Patients with chronic myeloid leukemia (CML) who achieved a longer deep molecular remission had higher rates of successful treatment-free remission (TFR) after discontinuing tyrosine kinase inhibitors (TKIs), according to research presented in a poster at the 2022 ASCO Annual Meeting.

Investigators analyzed outcomes in 284 patients with CML treated with TKIs between October 1999 and February 2017 who discontinued this therapy for any reason.

Patients who lost major molecular response (MMR) on any single test during follow-up were considered to have TFR failure. MMR was defined as a BCR-ABL1/ABL1 transcripts ratio of 0.1% or less based on real-time polymerase chain reaction; MR4 as a ratio of 0.01% or less by International Standard; and MR4.5 as a ratio of 0.0032% or less.

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The investigators performed univariate and multivariate analyses to identify factors associated with the loss of MMR.

Overall, the patients had a median age of 63 years at TKI discontinuation, and 51% were female. The large majority, 70%, had electively discontinued their TKI, whereas 24% had stopped therapy owing to adverse events; 32% had switched to at least 1 other TKI before discontinuation because of drug intolerance or resistance.

The median time from initiating a frontline TKI to discontinuation was 117 months (range, 16-242). The median duration of MR4 and MR4.5 before TKI discontinuation was 74 months (range, 2-207) and 64 months (range, 0-207), respectively.

At a median follow-up of 36 months (95% CI, 32-40) after TKI discontinuation, 53 patients (19%) had lost MMR, which resulted in a 5-year TFR rate of 79%. , Of those, 50 patients (94%) resumed TKI therapy, and all but 1 of 47 evaluable patients regained MMR, with 41 (88%) achieving MR4.5.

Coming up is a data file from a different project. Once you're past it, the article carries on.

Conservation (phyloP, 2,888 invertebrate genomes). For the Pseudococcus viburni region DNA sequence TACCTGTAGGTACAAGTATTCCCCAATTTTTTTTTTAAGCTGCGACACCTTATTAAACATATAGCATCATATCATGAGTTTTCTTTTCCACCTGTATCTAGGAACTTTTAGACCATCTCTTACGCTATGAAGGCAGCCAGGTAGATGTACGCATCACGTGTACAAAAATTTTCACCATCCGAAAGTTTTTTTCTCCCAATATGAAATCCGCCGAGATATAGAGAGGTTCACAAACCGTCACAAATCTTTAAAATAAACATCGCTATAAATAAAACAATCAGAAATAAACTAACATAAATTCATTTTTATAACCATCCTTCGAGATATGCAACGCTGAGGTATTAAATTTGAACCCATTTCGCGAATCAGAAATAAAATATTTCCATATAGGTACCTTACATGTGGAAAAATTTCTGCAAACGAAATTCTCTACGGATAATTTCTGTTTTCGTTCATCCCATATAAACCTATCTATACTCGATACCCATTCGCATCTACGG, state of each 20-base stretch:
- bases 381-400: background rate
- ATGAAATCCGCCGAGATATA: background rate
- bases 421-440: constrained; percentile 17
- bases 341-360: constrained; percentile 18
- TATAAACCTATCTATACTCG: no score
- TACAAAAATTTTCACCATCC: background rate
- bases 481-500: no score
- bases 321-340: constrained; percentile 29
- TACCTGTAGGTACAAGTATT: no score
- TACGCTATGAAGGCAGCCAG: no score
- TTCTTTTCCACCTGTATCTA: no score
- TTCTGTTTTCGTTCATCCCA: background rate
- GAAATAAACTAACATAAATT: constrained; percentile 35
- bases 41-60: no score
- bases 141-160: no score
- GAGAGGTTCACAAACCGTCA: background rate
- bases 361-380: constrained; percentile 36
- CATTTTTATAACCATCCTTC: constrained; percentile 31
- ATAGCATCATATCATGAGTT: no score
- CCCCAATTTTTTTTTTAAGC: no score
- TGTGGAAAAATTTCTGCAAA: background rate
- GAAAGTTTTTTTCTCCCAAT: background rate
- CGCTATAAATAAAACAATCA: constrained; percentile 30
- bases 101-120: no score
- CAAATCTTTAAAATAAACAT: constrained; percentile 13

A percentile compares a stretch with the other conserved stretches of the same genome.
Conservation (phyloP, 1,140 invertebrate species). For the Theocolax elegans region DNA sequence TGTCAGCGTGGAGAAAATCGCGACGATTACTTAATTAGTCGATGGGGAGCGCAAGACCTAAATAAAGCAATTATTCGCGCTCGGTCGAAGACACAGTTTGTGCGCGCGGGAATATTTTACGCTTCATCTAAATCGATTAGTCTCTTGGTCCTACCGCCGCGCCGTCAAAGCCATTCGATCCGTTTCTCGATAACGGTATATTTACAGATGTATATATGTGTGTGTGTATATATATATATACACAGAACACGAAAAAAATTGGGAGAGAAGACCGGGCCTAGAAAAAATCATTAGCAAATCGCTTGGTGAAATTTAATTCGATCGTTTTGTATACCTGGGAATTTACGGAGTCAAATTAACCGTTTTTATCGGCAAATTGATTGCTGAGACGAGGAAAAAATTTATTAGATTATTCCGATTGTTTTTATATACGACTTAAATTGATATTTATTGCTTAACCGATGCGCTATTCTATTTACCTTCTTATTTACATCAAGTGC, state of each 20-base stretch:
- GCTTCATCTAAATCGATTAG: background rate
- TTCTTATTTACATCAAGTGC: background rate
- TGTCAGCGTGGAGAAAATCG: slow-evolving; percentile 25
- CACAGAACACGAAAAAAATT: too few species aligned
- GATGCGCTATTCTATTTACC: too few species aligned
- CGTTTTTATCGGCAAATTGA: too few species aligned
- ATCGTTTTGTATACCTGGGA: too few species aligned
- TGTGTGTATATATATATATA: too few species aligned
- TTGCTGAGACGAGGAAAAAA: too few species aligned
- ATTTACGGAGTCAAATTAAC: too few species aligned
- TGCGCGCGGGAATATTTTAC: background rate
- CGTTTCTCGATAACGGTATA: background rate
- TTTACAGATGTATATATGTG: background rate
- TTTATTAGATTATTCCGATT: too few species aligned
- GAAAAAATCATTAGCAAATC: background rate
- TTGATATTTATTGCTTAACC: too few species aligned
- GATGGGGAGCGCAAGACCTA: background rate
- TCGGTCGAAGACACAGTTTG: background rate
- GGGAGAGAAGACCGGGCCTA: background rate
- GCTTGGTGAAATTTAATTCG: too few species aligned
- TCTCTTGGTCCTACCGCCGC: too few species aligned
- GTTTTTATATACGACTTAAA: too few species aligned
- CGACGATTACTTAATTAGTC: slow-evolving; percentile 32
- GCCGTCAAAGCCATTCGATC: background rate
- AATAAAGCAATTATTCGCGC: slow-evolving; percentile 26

The estimated 5-year TFR rate was 91%, 76%, and 70% in patients who had maintained MR4.5 for 6 years and longer, for 5 to 6 years, and for less than 5 years, respectively (P <.0001). The estimated 5-year TFR rate was higher with MR4 for at least 5 years and MR4.5 for at least 5 years compared with MR4 for less than 5 years (92%, 87%, and 64%, respectively; P <.0001).

Patients who had continued their frontline TKI until the time of discontinuation had a 5-year TFR rate of 82% vs 75% and 72% for those who had switched to a second-line TKI or beyond owing to intolerance or resistance, respectively (P =.417). TFR rates did not vary significantly based on which TKI had been used frontline (P =.761).

Multivariate analysis showed that only durations in MR4 and in MR4.5 of at least 5 years before treatment discontinuation were associated with a lower risk of losing MMR, with hazard ratios of 0.37 (95% CI, 0.18-0.76; P =.007) and 0.20 (95% CI, 0.09-0.45; P <.0001), respectively.

The estimated 5-year TFR rate was 79% for patients who had monthly molecular monitoring after discontinuation compared with 85% for those who were monitored every 6 to 8 weeks (P =.263).

“Our findings suggest that achieving MR4 for 5 years [or more] was associated with a very high probability of maintaining TFR, and that less frequent molecular monitoring could be more cost-effective without any negative impact on outcomes,” the researchers wrote.

Disclosure: Some study authors declared affiliations with biotech, pharmaceutical, and/or device companies. Please see the original reference for a full list of authors’ disclosures.


Haddad FG, Jabbour E, Issa GC, et al. Treatment-free remission (TFR) in patients with chronic myeloid leukemia (CML) following the discontinuation of tyrosine kinase inhibitors. Presented at ASCO 2022; June 3-7, 2022. Abstract 7050.